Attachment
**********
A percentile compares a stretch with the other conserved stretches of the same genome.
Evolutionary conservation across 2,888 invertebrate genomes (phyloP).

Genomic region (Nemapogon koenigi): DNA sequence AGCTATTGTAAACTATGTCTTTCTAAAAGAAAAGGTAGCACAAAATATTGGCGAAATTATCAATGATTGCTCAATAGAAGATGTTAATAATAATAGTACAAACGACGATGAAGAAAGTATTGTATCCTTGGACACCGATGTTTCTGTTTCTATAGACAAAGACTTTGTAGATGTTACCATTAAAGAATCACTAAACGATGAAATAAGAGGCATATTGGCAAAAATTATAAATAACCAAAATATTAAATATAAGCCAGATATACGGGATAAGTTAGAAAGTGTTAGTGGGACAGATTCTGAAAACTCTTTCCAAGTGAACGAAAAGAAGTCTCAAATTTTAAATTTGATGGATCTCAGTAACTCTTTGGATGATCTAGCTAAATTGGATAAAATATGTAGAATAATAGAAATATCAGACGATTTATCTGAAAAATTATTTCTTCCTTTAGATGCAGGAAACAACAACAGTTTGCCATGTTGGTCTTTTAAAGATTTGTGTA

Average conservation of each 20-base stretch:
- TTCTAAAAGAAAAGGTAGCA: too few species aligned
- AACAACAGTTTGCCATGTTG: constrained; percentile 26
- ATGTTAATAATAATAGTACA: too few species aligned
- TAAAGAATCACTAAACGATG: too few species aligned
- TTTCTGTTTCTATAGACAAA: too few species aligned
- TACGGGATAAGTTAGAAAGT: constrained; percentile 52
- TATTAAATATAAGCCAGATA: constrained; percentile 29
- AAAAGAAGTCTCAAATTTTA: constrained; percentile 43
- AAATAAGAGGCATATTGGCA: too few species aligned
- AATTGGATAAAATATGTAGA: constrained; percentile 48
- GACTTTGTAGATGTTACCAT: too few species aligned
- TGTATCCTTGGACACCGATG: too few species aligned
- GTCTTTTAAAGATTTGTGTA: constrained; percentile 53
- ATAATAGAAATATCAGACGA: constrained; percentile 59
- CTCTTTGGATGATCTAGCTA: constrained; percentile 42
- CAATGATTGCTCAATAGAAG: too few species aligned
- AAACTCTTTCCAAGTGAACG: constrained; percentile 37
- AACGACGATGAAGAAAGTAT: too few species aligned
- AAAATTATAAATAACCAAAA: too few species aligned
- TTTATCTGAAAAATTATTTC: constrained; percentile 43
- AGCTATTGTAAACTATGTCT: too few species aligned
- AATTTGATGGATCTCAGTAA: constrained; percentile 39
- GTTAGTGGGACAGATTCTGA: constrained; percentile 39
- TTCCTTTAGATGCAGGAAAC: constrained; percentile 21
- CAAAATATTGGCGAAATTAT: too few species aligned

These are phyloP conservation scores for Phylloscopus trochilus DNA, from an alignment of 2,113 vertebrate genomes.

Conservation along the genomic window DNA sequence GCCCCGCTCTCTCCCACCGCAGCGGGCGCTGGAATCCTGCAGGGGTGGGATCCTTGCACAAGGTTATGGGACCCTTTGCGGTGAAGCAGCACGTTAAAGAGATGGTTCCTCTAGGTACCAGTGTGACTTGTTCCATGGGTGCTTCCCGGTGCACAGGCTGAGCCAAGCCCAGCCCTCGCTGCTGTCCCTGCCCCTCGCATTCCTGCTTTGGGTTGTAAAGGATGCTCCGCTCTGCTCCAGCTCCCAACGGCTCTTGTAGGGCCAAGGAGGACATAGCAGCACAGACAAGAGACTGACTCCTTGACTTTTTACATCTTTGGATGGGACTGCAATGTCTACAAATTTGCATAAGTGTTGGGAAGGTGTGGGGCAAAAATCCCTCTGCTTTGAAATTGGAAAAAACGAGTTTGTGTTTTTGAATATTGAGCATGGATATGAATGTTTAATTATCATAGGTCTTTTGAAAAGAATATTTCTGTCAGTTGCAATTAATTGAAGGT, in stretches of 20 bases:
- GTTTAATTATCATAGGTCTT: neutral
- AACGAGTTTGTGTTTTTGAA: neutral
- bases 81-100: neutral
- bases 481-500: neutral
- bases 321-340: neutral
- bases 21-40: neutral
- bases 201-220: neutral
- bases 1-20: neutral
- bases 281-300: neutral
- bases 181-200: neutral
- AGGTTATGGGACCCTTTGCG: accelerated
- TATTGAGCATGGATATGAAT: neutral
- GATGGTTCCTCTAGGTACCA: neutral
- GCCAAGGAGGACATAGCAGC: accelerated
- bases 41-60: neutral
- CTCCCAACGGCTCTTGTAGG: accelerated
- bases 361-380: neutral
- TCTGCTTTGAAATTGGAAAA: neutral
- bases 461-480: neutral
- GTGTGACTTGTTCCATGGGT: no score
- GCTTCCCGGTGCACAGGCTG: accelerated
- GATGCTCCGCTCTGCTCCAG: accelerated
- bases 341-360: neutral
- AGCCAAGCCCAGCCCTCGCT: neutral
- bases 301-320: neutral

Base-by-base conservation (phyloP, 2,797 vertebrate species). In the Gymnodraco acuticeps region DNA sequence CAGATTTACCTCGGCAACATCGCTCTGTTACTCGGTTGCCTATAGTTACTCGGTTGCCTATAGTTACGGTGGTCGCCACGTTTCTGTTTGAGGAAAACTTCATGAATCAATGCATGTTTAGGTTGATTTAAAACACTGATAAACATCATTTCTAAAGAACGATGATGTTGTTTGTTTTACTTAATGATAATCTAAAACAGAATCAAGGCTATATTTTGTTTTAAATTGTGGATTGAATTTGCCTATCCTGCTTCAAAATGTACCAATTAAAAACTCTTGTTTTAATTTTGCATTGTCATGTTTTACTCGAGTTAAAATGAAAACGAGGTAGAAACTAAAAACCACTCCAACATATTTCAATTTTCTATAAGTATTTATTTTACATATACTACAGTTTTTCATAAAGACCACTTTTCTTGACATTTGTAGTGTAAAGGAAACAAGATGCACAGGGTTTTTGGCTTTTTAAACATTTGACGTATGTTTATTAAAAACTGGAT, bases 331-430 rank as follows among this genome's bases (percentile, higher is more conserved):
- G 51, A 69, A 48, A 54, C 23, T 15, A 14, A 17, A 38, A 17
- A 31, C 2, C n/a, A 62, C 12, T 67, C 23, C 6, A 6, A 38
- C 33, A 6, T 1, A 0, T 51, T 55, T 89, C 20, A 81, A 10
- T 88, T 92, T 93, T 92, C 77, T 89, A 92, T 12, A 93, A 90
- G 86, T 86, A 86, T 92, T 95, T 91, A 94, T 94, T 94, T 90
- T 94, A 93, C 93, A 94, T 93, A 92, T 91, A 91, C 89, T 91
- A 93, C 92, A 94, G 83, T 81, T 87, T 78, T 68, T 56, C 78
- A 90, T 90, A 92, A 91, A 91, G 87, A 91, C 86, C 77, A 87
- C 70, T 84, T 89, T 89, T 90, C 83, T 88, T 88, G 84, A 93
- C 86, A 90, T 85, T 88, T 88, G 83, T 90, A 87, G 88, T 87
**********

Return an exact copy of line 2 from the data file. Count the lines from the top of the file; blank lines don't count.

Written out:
Evolutionary conservation across 2,888 invertebrate genomes (phyloP).